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The group stages are over, and with one flick of Wayne Rooney’s hairsprayed noggin, England have somehow topped Group D. Having in many ways exceeded the fans’ uncharacteristically low expectations, the question on everyone’s lips now is how far can we go?

The Dutch are out and many of the big teams floundering, while the karma Frank Lampard earned in 2010 came back to bite Ukraine in a perfect demonstration of how pointless UEFA’s goalline officials are. We look into our murky crystal ball and wonder: Can England win the European Championships for the first time?


  • We appear to have a cohesive gameplan.

For years England have been hampered by the reputation and egos of the superstars. We have had so many “undroppable” players that managers have been forced to put square pegs into round holes. The incompatibility of Lampard and Gerrard being a prime example of this. Now, with Rooney arguably our only world class player, there is a refreshing lack of “automatic selections”, meaning that Roy Hodgson can pick the players most suited to the job in hand. As a direct result of this, we actually now have a shape to the side. Steven Gerrard has sacrificed his more attacking instincts and is flourishing in a more understated role alongside human barricade Scott Parker. Everyone seems to know what they are doing. It’s a novel concept.

  • The players are playing without pressure for once.

Normally by the time England have qualified from a group (indeed often before the tournament has even started), the media and the vast majority of the fans seem to have decided that we should win the cup. Anything else is abject failure. The reality of the situation is that England are a “quarter final team”, that is our benchmark. This time round, with the instability and injuries taking their toll, we have done the total opposite and written ourselves off. With expectations duly lowered, the players can express themselves more on the pitch, free from the fear of being booed by their own fans. Which should help Mr Rooney keep his hair on.

  • We have attacking options off the bench.

As the Sweden game demonstrated, we have got potentially game-changing attacking options on the subs bench. Assuming that the team picked for last night’s game againstUkraine is out strongest XI, Hodgson can throw on the varying threats of Andy Carroll, Theo Walcott and Alex Oxlade-Chamberlain as the situation sees fit. Furthermore,Roy appears to have the tactical nous to judge when the right time is to introduce them. In tight games against more organised teams like Italy and Germany, this could prove crucial.  

  • The Euros throws up quirky winners.

Of the last five tournaments, two of the winners have been the biggest outsiders in the field at the start. Add to that the unfancied Czechs reaching the final in 1996 and there’s a clear message that reputation isn’t the be-all and end-all of this competition. Could England be the new Greece? Well, that’s probably up to George Osborne, but in football terms there’s every hope.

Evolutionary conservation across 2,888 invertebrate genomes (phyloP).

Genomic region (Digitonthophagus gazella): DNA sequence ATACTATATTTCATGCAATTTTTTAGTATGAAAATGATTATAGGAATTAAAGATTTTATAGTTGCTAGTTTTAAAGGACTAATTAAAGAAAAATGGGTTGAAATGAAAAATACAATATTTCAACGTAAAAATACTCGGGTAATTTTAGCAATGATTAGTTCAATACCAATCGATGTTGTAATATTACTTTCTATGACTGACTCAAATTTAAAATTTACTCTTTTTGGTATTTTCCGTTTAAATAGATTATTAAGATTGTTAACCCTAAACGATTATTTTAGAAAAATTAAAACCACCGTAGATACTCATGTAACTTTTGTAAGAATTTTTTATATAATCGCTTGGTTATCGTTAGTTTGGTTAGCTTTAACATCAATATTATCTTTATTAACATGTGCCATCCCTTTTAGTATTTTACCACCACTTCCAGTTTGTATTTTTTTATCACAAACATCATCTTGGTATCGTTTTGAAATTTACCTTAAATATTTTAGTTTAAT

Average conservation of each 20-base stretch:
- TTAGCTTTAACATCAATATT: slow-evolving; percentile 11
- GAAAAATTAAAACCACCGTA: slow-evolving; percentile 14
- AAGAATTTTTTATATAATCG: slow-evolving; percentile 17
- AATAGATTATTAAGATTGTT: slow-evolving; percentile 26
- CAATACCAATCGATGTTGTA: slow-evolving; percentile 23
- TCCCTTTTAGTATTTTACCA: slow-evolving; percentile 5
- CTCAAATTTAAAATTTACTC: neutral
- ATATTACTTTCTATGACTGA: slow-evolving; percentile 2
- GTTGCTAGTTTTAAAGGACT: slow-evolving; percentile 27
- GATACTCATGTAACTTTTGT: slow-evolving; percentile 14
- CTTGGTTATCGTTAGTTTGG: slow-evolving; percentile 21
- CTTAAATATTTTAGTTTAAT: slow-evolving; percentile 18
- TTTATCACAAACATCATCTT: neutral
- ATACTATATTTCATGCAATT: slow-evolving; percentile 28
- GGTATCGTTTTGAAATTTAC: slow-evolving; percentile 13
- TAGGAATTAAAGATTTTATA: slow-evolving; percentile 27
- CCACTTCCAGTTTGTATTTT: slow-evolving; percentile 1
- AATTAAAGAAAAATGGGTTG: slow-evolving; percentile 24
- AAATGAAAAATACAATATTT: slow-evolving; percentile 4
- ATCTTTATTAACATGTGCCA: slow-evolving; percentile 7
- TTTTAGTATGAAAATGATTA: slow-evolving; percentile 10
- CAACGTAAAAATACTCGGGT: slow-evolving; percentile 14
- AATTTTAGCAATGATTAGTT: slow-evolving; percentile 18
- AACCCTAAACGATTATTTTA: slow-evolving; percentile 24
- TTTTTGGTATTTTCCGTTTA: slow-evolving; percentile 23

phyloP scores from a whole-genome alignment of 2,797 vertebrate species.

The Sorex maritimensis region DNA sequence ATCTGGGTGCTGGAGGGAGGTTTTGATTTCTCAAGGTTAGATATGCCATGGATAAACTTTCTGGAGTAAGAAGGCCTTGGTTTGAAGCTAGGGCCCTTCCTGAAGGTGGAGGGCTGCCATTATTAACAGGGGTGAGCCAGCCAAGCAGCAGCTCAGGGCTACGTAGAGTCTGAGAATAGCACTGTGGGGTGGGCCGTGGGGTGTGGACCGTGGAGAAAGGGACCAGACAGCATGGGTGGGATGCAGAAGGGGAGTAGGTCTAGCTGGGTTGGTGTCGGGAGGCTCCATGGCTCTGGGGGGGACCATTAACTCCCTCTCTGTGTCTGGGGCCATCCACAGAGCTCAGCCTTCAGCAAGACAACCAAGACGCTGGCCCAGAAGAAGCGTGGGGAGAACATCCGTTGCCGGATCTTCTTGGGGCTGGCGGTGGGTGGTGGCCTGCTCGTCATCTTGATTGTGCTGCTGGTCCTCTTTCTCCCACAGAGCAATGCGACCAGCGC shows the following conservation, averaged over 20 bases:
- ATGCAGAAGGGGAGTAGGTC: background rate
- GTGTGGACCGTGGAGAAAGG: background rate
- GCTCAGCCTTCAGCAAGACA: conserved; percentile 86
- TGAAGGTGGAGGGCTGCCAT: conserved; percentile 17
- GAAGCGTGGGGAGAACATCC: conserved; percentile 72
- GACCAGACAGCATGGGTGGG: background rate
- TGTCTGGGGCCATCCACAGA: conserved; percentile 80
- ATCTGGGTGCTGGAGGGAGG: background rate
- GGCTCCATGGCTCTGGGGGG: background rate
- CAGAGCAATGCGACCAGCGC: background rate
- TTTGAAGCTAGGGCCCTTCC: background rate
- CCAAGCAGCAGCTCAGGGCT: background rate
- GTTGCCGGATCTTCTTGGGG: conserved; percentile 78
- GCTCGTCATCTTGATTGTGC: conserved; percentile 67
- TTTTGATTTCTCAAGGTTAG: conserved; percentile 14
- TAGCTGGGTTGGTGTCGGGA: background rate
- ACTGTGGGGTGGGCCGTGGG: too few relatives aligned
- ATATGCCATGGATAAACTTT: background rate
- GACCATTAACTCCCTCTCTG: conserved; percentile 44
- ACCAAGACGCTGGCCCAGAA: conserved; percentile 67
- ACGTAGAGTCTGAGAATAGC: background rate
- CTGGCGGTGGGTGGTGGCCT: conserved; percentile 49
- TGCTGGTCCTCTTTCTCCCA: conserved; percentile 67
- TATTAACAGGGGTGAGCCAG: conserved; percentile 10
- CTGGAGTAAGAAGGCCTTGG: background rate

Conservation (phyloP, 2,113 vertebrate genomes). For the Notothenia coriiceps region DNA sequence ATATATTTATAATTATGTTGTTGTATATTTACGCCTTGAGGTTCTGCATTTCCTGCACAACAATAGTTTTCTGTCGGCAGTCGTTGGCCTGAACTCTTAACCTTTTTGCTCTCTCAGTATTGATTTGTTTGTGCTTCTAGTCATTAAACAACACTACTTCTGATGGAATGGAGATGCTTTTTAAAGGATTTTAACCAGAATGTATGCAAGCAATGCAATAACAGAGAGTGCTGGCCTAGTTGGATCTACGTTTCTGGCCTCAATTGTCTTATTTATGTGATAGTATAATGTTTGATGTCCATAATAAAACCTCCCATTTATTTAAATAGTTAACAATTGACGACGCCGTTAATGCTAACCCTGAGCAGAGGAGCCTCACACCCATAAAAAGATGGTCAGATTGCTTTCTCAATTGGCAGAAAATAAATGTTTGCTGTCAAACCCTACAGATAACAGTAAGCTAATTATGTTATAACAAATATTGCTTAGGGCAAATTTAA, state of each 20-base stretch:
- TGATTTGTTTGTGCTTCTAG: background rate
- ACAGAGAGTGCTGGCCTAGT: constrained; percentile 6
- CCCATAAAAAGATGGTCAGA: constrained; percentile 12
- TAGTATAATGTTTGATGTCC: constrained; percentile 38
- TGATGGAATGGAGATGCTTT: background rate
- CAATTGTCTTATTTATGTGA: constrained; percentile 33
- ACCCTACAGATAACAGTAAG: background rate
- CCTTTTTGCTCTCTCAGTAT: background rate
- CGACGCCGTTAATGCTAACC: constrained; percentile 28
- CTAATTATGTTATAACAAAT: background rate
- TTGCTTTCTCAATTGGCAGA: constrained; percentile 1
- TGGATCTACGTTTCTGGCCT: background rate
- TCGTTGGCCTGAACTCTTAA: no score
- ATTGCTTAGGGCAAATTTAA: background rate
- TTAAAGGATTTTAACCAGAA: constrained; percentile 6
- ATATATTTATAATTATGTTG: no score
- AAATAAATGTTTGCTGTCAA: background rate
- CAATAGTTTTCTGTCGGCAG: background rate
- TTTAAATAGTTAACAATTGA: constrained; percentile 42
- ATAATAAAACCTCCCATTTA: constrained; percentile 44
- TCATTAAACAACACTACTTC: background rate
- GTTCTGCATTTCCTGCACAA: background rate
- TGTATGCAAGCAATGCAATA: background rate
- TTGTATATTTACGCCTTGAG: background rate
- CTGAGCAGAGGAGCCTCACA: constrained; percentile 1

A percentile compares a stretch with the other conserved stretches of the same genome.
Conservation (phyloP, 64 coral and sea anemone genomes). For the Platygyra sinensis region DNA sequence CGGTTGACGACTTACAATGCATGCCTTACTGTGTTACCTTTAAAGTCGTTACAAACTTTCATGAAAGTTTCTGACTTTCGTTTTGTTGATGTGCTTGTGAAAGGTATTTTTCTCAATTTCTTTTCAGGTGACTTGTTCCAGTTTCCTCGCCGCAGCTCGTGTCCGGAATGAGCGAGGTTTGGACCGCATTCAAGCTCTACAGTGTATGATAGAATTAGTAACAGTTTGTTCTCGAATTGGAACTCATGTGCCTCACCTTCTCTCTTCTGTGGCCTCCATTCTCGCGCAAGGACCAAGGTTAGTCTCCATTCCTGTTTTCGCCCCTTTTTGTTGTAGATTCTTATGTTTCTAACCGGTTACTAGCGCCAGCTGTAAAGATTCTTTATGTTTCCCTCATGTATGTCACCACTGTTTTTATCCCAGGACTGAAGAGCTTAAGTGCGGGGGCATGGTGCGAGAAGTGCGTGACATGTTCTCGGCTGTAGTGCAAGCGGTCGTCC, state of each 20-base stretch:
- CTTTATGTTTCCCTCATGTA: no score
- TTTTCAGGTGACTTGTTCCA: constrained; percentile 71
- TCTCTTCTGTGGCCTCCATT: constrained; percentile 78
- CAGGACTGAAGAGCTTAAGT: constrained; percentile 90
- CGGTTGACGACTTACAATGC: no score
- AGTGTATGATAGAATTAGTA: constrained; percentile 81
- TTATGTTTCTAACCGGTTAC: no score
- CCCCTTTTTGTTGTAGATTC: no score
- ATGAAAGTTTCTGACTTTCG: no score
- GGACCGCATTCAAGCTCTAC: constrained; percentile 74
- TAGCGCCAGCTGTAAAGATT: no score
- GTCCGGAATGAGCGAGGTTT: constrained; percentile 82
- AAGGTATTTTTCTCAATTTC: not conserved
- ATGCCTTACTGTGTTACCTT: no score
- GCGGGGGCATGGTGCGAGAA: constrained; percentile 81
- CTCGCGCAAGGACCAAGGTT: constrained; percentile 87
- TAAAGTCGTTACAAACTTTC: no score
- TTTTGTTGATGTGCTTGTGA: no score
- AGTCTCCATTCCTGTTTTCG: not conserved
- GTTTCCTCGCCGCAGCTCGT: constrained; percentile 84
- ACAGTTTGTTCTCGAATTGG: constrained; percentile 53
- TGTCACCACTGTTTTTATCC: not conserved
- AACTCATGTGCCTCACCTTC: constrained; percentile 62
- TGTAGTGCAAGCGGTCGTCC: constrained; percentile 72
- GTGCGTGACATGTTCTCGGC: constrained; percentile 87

• Only Germany have looked ominous so far.

France have been fairly toothless, Spain have lacked a focal point in the absence of David Villa, Holland are out, Portugal are porous and Italy’s main striker is liable to self-combust at any moment. Only the old enemy have looked like the real deal so far. As commentators bemoan the lack of star quality at this tournament, there has never been a better time to be “solid and dependable”…


  • This is still a weak squad.

The flipside of the lack of egos in the squad is that this is arguably the least naturally gifted bunch to represent England in twenty years. Particularly in midfield, there’s an overriding fear that an injury to Gerrard or Parker throws up the terrifying prospect of Jordan Henderson starting. Cast your eye over the benches of Spain (Fabregas, Navas, Llorente, Mata) or Germany (Klose, Gotze, Kroos) and suddenly our options look a lot less convincing.

  • Performances so far have been unconvincing.

While there’s no denying that the results have been pretty good so far, the performances have not been much to shout about. Whether we defended well and attacked badly (France), defended badly and attacked well (Sweden), or did both pretty badly (Ukraine), there has not been one all-round performance that will have worried the big guns.

  • Tough route to victory.

Italy, Germany, Spain. That is the most likely list of fixtures facing the team on their quest for victory. Pretty intimidating it is too. Three of the last six Euros finalists – and it’s worth noting that the other three (France, Greece and Portugal) are alternatives – potentially lie in wait. Add to that the fact that Spain and Italy are the last two World Cup winners and it’s clear that in terms of tournament pedigree we are somewhat lacking. Additionally, the draw has set up a potential semi against Germany, which it is traditional for us to agonisingly lose.

So a few pros and cons there for you. Of course there are many more reasons why we won’t win the tournament (mainly that gallant failure is as much a part of our national identity as fish and chips), but the sun is shining and I’m full of hopeless optimism.

Realistically, I think Roy’s journey will end with defeat to Germany in the semi-finals, but there would be no shame in that. Indeed, even if we lose to Italy on Sunday, Hodgson can look back this tournament as progress.

Can we win it? Unlikely. However in the words of Lloyd Chrstmas from Dumb & Dumber… There’s still a chance!

Let us know your thoughts below…

by Harry Harland